This story originally appeared at American Web Media.
Along with freezing cold winters, a small Siberian village outside of Barnaul, Russia, is also known for a high population of cats. The growth of resident felines is such that one local farmer, Alla Lebedeva, has started referring to her property as “Catland.”
In an interview with Design YouTrust, Lebedeva revealed that she and her husband Sergey are partially responsible for the town’s swelling number of feline residents. “How many do we have now? To such a question I usually answer ‘a million, maybe more,’” she said.
The Lebedevas started feeding this especially large, furry breed when they realized how efficient Siberian cats were protecting their other farm animals.
“They have three ‘little bedrooms’ there where can they sleep according to how they feel,” Alla Lebedevas said of the cats’ permanent residence in her hen house, which is stuffed with insulating straw. “Our cats protect the chickens and rabbits from rats and mice.”
Regardless, the farmers’ feline family has ignited debate on the Internet, which seems alternately taken by the cats’ striking beauty and size and concerns that these extra-furry animals shouldn’t be sleeping outdoors.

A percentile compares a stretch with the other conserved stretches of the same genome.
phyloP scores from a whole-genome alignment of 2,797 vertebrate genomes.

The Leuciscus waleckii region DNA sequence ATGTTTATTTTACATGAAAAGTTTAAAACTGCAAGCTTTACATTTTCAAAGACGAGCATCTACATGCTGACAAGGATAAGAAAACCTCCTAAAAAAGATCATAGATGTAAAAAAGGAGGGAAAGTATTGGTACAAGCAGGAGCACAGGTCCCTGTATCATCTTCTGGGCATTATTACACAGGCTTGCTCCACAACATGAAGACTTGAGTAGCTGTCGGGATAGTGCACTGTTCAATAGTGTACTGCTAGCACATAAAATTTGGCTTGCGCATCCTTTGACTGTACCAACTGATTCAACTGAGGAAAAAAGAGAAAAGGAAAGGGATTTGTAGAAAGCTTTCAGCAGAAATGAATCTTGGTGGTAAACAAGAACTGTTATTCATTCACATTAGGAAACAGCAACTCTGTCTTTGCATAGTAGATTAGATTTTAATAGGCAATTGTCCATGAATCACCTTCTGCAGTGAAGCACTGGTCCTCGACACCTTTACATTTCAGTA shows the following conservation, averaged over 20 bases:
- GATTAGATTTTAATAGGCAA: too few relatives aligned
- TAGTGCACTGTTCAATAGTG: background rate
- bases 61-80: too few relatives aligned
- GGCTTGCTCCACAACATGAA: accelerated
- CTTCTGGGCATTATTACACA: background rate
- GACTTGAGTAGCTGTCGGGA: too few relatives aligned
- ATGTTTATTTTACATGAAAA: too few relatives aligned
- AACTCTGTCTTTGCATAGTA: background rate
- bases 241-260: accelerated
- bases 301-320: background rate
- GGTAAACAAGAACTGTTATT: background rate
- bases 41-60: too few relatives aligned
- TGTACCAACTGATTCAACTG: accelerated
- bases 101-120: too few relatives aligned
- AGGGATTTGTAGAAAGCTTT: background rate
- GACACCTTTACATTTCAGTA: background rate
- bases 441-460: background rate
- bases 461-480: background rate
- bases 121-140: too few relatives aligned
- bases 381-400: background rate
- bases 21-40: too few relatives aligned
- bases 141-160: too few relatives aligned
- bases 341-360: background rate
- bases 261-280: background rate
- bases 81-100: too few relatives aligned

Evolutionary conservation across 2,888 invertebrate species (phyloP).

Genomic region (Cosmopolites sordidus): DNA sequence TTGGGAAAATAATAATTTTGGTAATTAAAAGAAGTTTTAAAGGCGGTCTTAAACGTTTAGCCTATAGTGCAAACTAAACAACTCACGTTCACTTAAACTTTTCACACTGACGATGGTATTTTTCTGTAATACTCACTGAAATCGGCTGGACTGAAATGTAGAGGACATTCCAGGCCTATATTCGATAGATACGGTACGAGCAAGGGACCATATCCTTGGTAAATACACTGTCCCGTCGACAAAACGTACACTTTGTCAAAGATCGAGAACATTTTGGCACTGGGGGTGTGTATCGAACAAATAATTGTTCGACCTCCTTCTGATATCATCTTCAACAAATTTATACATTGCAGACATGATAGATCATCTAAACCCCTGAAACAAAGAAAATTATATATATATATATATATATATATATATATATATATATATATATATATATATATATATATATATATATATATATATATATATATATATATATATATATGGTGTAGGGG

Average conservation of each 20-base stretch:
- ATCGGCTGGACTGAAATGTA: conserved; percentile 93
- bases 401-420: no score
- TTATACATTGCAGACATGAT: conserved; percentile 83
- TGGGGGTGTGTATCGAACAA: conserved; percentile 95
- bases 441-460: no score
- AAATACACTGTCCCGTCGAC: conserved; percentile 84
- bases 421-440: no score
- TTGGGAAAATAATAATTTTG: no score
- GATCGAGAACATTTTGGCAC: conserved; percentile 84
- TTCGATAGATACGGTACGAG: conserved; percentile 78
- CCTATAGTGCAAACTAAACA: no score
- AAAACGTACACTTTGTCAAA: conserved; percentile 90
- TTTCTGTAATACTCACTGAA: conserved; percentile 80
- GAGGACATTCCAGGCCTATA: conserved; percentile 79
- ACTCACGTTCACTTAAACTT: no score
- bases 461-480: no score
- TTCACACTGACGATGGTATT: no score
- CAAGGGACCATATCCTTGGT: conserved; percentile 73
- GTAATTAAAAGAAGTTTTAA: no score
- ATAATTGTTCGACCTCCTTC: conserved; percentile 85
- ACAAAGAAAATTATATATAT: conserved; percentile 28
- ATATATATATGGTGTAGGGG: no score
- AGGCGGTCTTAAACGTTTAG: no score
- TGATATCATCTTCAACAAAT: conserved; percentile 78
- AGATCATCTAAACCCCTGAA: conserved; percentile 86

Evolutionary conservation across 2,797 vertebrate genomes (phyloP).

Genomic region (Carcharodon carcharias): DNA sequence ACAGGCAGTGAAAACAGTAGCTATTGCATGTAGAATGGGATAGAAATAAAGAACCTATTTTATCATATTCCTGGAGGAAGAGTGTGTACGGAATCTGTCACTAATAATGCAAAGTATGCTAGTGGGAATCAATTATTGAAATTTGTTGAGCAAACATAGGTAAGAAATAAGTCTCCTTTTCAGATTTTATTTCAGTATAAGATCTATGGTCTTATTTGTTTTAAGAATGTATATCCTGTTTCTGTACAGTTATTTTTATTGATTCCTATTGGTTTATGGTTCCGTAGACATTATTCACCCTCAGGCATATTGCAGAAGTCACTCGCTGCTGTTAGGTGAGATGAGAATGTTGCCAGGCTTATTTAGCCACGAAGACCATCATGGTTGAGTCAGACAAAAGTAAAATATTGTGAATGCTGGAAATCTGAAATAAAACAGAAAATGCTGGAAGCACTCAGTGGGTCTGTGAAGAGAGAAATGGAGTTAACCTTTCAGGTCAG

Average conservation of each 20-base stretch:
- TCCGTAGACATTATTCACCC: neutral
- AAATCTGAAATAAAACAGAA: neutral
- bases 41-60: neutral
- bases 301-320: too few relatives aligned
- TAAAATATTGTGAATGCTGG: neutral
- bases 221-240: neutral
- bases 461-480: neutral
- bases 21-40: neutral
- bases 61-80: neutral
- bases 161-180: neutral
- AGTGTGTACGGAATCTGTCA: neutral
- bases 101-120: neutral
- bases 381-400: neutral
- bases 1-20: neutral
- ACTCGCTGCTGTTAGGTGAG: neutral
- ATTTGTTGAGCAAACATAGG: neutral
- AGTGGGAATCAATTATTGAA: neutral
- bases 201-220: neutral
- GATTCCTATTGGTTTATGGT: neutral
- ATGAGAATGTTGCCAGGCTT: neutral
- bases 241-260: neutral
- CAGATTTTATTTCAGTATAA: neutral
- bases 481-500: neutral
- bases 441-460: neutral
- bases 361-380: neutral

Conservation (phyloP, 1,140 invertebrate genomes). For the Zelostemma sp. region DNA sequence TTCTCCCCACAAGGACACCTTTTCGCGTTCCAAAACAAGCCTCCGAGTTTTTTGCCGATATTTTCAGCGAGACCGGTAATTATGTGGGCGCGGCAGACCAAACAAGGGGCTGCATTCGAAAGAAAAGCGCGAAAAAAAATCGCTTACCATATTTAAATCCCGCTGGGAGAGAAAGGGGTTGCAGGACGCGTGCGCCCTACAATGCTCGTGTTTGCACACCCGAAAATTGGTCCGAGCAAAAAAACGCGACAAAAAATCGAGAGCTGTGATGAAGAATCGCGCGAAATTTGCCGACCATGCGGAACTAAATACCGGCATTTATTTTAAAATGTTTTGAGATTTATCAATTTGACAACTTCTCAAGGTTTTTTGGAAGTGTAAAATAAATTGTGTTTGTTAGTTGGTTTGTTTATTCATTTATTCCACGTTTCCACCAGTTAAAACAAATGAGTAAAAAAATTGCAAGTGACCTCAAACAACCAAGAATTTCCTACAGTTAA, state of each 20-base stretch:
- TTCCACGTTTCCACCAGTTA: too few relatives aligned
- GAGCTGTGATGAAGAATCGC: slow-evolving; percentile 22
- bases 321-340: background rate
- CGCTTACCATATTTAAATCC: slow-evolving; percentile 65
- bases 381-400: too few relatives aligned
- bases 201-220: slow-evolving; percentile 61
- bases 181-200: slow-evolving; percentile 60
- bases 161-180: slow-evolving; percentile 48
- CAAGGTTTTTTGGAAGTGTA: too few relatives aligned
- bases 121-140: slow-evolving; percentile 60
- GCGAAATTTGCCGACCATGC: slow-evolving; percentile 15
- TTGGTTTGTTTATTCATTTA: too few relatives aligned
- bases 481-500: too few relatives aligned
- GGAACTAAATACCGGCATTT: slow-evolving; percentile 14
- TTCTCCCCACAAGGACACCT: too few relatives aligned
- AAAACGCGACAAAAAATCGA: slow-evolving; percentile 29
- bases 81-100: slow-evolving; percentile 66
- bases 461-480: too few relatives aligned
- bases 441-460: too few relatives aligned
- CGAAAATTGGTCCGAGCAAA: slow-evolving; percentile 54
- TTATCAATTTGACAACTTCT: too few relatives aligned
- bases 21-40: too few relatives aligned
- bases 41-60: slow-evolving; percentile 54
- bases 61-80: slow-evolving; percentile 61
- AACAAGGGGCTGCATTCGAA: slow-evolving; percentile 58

“Those cats are beautiful and even though they love the snow I just wish they were all kept indoors where it is safe, warm and out of harm’s way,” wrote one user.
“These cats have a very thick fur,” somebody else countered, pointing to their plush fur coats – and the lack of predators on a rural Siberian farm. “They are warm!”
But others remained unconvinced that the colony’s fur coats were enough to ward off Siberia’s winter chill. “Just because some cats might like the cold, doesn’t mean it is safe to leave them outside on their own,” another user wrote.
“So many pet owners seem to think their only obligation is to provide food and water. These are domesticated pets not animals accustomed to living in the wild.”
Others noted that these cats — by merit of being born and bred in one of the world’s coldest regions — actually thrive in brisk weather. “These particular types of breeds naturally enjoy the snow and have great skills as hunters,” this person wrote.
“Not because they are forced to forage, but because it is the nature of the kitty. This of course and only if they are not kept indoors.”